|Roger David Blandford|
28 August 1949 |
|Institutions||Stanford Linear Accelerator Center
Kavli Institute for Particle Astrophysics and Cosmology
|Alma mater||Magdalene College, Cambridge
St John's College, Cambridge
California Institute of Technology
Institute for Advanced Study
|Doctoral advisor||Martin Rees|
|Doctoral students||Lars Hernquist
|Notable awards||Helen B. Warner Prize (1982)
Dannie Heineman Prize for Astrophysics (1988)
Eddington Medal (1999)
Roger David Blandford FRS is an astronomer and astrophysicist. He is a Fellow of the Royal Society, Member of the U.S. National Academy of Science, and Fellow of the American Academy of Arts and Sciences. He is currently Pehong and Adele Chen director of the Kavli Institute for Particle Astrophysics and Cosmology (KIPAC), Professor at the Stanford Linear Accelerator Center (SLAC) and Luke Blossom Professor in the School of Humanities and Sciences at Stanford University.
Early life 
He was born in Grantham and grew up in Birmingham.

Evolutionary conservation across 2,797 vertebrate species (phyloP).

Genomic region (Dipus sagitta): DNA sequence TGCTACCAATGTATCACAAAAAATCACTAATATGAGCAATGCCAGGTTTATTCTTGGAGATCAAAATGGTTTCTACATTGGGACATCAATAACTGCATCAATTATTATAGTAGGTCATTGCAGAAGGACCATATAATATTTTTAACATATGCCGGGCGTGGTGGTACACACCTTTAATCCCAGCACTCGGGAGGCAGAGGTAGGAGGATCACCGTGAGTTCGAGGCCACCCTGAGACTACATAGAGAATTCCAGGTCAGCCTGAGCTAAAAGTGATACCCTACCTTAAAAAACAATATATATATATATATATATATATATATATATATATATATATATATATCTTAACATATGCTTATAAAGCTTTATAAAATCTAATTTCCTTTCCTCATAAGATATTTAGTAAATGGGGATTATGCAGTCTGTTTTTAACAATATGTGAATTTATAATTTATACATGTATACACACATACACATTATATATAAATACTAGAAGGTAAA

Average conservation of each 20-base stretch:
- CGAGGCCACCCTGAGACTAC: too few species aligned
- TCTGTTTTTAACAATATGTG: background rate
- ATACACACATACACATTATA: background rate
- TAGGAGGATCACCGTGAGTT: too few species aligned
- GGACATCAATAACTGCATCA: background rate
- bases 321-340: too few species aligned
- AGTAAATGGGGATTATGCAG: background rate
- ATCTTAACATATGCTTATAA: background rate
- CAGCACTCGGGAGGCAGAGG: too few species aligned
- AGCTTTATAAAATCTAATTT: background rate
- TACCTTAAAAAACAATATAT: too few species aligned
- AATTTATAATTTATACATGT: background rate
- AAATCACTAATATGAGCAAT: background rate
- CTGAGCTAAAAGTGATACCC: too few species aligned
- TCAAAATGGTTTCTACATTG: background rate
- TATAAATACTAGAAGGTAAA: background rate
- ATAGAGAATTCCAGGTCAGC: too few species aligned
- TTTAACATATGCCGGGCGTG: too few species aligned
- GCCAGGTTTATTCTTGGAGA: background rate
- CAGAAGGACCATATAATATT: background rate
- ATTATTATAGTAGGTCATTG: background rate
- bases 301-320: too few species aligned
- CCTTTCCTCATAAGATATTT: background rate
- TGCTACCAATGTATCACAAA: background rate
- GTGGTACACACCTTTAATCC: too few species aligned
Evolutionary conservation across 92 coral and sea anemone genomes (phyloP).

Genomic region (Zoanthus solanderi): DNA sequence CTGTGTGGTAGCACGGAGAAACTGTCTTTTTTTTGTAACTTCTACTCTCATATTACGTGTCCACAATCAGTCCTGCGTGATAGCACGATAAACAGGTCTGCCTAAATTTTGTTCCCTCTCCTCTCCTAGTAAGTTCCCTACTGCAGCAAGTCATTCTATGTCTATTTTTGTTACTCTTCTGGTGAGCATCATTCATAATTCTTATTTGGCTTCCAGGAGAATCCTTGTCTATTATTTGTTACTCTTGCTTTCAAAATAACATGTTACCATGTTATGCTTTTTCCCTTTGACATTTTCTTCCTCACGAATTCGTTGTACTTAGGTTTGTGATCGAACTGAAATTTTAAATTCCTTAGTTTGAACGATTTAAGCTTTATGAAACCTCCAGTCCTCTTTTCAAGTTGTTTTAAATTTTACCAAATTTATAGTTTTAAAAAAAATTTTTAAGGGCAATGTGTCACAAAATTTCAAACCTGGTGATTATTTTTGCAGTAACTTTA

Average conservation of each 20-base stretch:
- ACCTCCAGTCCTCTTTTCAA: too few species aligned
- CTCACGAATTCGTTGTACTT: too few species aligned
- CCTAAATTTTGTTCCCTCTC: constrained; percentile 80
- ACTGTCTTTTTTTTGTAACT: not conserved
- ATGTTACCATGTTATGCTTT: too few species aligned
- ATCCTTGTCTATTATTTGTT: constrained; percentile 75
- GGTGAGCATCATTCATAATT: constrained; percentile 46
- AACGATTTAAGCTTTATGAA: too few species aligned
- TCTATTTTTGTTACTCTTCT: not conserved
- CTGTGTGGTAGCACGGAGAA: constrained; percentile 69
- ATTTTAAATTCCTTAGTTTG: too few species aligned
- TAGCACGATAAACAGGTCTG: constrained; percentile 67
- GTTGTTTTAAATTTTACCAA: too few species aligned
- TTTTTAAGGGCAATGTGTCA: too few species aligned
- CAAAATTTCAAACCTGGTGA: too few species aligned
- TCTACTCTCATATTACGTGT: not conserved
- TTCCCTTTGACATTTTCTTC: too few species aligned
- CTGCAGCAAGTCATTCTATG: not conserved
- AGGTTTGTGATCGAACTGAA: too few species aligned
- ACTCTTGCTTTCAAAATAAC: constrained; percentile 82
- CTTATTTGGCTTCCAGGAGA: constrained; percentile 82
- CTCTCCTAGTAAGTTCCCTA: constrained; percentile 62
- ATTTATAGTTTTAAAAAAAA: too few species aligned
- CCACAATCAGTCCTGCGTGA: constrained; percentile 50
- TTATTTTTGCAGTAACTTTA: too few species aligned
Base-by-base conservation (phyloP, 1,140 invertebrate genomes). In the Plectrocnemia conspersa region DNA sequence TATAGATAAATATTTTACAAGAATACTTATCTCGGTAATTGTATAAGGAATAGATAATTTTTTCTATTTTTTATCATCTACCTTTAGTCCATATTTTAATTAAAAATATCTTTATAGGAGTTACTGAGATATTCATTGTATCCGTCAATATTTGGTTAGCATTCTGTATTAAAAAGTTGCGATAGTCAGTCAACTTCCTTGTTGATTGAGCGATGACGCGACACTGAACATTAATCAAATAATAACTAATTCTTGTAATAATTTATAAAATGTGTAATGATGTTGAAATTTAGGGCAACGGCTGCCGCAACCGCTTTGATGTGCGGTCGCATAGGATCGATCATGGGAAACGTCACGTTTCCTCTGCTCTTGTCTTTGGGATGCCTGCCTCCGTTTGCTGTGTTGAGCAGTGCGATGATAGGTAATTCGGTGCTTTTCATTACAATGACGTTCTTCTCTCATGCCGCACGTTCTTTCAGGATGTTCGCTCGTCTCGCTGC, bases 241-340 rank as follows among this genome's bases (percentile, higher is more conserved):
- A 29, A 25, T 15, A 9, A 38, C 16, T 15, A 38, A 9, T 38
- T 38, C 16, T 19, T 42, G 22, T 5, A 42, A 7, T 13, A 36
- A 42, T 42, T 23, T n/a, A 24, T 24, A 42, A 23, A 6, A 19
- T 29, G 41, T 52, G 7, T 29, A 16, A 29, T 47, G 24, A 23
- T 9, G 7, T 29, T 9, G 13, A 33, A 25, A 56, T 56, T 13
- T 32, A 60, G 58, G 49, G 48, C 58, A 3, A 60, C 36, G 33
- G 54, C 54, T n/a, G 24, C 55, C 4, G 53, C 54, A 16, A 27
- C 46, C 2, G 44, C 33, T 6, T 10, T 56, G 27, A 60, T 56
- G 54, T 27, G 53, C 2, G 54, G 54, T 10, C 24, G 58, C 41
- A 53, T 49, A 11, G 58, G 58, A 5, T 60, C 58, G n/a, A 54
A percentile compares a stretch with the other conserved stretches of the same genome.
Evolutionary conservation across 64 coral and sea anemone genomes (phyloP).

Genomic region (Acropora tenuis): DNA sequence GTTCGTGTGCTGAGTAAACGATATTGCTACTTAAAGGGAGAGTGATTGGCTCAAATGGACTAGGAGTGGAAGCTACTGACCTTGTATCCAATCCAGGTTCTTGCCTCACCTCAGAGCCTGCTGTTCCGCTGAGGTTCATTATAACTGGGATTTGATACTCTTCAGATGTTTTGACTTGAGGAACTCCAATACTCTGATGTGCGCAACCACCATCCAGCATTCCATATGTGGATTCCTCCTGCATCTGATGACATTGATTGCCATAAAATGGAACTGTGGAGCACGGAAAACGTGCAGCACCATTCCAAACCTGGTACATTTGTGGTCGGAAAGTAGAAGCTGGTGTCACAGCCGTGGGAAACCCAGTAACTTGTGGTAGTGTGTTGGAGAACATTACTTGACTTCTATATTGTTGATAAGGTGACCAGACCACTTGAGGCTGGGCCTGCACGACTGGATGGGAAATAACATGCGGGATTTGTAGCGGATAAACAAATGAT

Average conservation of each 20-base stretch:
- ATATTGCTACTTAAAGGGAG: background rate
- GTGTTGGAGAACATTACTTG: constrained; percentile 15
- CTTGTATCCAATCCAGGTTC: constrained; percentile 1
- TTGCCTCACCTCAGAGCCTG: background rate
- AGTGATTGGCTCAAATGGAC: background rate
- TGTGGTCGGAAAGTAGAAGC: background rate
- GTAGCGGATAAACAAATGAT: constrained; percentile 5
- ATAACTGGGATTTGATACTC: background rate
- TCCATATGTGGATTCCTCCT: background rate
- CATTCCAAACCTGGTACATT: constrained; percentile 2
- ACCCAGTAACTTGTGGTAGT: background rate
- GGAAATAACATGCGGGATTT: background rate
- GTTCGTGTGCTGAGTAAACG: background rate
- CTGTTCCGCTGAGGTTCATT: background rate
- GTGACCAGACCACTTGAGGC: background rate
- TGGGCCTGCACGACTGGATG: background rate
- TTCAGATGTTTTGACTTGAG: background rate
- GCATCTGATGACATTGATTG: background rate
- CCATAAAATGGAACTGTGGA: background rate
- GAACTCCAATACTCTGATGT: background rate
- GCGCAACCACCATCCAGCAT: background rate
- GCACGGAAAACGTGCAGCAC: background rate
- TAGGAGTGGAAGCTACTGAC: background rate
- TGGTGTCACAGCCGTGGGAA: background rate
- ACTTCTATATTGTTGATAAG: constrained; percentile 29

He is famous in the astrophysical community for the Blandford-Znajek Process which is a model for the extraction of energy from a black hole. In April 2005 he wrote a letter to the astronomy community showing his concern about the George W. Bush administration US space science policy.
He is also the chair of Astro2010, the decadal survey that helps define and recommend funding priorities for U.S. astronomy research in the upcoming decade. The Astro2010 was released August 13, 2010.
- Helen B. Warner Prize for Astronomy (1982)
- Dannie Heineman Prize for Astrophysics (1998)
- Eddington Medal (1999)
- Humboldt Prize (2011)
- SLAC HEP Faculty: Roger Blandford
- Exploring the Universe - Physics Today April 2005
- "2013 winners of the RAS awards, medals and prizes". Royal Astronomical Society. 10 January 2013. Retrieved 12 January 2013.
- Faculty webpage of Roger Blandford at Stanford University
- Prof Roger Blandford, FRS at Debrett's People of Today
- Blandford's Public Lecture on Black Holes: The End of Time or a New Beginning, Part of the Silicon Valley Astronomy Lecture Series